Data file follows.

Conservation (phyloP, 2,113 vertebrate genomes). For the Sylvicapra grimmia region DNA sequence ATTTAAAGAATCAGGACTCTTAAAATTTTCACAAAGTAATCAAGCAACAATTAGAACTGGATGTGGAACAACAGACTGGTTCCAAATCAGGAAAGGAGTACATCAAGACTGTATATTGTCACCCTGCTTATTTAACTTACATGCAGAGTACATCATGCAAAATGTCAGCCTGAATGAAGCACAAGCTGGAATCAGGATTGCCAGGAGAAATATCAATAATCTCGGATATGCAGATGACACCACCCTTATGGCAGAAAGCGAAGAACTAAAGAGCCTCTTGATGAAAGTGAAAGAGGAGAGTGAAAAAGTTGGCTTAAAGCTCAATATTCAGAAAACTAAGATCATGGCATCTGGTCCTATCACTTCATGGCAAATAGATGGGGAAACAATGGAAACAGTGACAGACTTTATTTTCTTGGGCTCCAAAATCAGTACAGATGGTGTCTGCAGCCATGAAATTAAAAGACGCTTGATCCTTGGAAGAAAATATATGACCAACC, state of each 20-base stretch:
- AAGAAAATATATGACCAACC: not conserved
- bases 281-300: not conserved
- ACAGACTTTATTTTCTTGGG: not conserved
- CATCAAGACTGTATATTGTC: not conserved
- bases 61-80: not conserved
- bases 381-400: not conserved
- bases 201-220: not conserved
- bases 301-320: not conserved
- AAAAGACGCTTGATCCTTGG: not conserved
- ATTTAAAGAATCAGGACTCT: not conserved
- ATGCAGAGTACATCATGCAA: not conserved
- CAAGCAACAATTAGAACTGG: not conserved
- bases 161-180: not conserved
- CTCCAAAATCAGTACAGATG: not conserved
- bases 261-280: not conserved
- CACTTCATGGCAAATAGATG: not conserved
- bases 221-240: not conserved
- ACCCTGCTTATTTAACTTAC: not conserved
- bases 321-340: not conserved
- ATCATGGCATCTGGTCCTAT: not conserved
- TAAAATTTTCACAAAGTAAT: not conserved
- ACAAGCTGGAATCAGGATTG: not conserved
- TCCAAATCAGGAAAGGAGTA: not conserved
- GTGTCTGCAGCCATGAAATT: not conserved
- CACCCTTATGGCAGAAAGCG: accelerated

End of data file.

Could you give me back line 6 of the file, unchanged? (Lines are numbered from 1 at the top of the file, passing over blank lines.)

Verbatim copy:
- bases 61-80: not conserved